*Editor’s Note: This is a reader contribution. Our writing not so polished, lah.*

If Pritam Singh didn’t have Parliamentary Immunity, he would be dead.

 

If you’ve read the Worker’s Party Assistant Sec-Gen’s recent questions in Parliament, you’d be forgiven if you thought he was being seditious – because that’s what it is. Stripped of Parliamentary immunity, these words make for dangerous incendiary devices of which can cause damage to our religious fabric.

 

– Should a presidential candidate who sees himself as part of the Indian community qualify if he or she can barely get by in Tamil (or other Indian languages)?

 

– Would the background of an aspiring president’s spouse matter? He pointed out how portraits of both president and “first lady” are prominently displayed in government buildings.

 

– What would happen, he asked, if the aspiring president’s spouse had converted to Islam to marry, but does not follow the faith?

 

This is not new.

 

Pritam was criticised by Singapore’s ambassador Bilahari Kausikan for not being educated in the religious sensitivities of his nature.

 

“In 2013,  Mr Pritam Singh of the Worker’s Party, who should have known better, asked a question in Parliament about our (Singapore’s) Middle East policies that could have stirred up the feelings of our Malay-Muslim ground against the government. He did not do his homework. It is not difficult to demonstrate that Singapore has been consistently even-handed in our relations with Israel and Palestine.” quoted the Ambassador-at-Large in a lecture at the IPS-Nathan Lecture Series (Dealing with an Ambiguous World: Can Singapore Cope?).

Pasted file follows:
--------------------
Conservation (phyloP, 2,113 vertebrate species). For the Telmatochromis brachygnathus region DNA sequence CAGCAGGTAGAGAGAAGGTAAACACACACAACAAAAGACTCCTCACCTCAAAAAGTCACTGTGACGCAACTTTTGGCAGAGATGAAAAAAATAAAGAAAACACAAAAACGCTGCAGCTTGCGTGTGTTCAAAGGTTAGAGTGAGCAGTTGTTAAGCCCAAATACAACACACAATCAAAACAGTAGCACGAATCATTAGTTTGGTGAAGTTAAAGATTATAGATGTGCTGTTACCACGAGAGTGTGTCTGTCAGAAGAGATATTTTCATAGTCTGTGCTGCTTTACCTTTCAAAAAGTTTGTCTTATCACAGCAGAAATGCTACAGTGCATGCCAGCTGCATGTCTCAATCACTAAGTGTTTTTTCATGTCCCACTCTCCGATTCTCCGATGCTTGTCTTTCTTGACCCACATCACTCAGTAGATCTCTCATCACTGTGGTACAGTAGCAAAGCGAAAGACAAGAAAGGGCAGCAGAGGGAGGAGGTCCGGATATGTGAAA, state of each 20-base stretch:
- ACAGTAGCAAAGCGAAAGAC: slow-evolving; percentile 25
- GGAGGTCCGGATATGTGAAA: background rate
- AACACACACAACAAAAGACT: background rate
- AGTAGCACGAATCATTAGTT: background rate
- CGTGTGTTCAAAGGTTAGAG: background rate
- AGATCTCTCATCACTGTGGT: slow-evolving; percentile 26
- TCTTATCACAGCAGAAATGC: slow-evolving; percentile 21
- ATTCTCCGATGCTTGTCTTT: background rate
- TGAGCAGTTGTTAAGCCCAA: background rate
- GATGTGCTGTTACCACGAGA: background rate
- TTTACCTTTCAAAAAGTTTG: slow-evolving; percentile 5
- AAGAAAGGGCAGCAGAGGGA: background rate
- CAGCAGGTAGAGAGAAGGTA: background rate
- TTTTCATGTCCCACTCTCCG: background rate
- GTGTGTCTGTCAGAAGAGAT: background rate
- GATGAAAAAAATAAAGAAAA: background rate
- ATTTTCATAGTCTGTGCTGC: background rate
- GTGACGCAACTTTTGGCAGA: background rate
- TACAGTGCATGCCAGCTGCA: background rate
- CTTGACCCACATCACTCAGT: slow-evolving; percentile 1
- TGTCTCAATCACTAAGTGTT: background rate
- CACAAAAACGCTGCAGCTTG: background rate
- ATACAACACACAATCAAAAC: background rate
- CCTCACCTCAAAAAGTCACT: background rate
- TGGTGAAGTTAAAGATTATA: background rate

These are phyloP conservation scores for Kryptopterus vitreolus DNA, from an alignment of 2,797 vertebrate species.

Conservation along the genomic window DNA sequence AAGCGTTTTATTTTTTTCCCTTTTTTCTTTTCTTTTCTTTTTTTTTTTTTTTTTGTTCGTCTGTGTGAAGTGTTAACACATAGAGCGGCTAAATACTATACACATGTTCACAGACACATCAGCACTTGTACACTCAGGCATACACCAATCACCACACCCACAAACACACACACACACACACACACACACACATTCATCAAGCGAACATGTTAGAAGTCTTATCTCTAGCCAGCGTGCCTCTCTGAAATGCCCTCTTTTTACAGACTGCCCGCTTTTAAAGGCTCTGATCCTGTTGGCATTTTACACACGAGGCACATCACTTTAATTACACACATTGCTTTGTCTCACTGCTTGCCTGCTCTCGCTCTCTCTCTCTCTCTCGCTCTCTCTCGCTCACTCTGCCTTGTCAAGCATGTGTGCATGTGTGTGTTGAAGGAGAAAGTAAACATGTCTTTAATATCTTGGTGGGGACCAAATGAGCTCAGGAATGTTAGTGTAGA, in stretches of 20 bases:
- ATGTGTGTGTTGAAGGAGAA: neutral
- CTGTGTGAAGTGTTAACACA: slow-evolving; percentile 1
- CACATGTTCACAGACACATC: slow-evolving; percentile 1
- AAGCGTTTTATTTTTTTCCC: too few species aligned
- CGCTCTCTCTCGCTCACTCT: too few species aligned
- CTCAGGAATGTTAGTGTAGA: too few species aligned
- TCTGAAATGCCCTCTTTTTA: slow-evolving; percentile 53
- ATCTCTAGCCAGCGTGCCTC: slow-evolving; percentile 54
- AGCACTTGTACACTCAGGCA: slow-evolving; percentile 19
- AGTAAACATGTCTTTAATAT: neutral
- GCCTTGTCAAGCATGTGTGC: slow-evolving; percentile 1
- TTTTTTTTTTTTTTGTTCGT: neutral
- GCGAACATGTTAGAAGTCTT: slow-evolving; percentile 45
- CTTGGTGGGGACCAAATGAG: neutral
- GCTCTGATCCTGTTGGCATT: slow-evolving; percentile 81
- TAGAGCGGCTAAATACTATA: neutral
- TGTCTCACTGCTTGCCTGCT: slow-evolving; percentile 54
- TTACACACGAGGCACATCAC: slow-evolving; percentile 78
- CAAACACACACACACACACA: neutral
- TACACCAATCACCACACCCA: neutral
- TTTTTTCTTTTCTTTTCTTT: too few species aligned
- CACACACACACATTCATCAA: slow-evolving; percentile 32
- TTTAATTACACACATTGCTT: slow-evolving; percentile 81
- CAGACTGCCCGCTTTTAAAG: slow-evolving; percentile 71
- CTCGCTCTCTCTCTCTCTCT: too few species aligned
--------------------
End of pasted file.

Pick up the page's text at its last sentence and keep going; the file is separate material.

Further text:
And how did Pritam react after being faced with such harsh criticisms? Why, blame the good ambassador for not being favourable to Opposition parties, especially the Worker’s Party of course.

 

Is this the sort of attitude we want in our political landscape? A politician made dangerous remarks in Parliament that is harmful to Singapore’s foreign affairs and he dismisses it as one of mere party politics.

Singapore is diplomatic about these things; that is of being even-handed and pro-peace, not favouring any country in particular. “Our relationship with Israel is not any deeper than with many other countries. In fact, several other countries have much more leverage over Israel. We are a small country, far removed from Israel, and we have a good relationship with Israel as we have with the Palestinian National Authority and several other Arab countries, and many others.” said Minister Shanmugam.

(For a full reading of the official position, you may read the 2014 transcript here.)

 

Mr Bilahari was right to have criticised the Workers’ Party’s Mr Pritam Singh for asking in Parliament in 2013 about Singapore’s Middle East policies that indeed could have stirred up the feelings of our Malay-Muslim ground against the Government. “The Arab countries understand our position and have no issue with our relations with Israel” reminded the ambassador.

Foreign affairs, especially those continuously linked to religion are both complex and contradictory. Politicians such as Pritam should know better. We have to continue to be clinical in our understanding and management  of these situations.

 

“We will fail only if we lose our sense of vulnerability because that is what keeps us united, agile and alert.” says Bilahari. And that is precisely what this particular politician for the Workers Party needs to understand.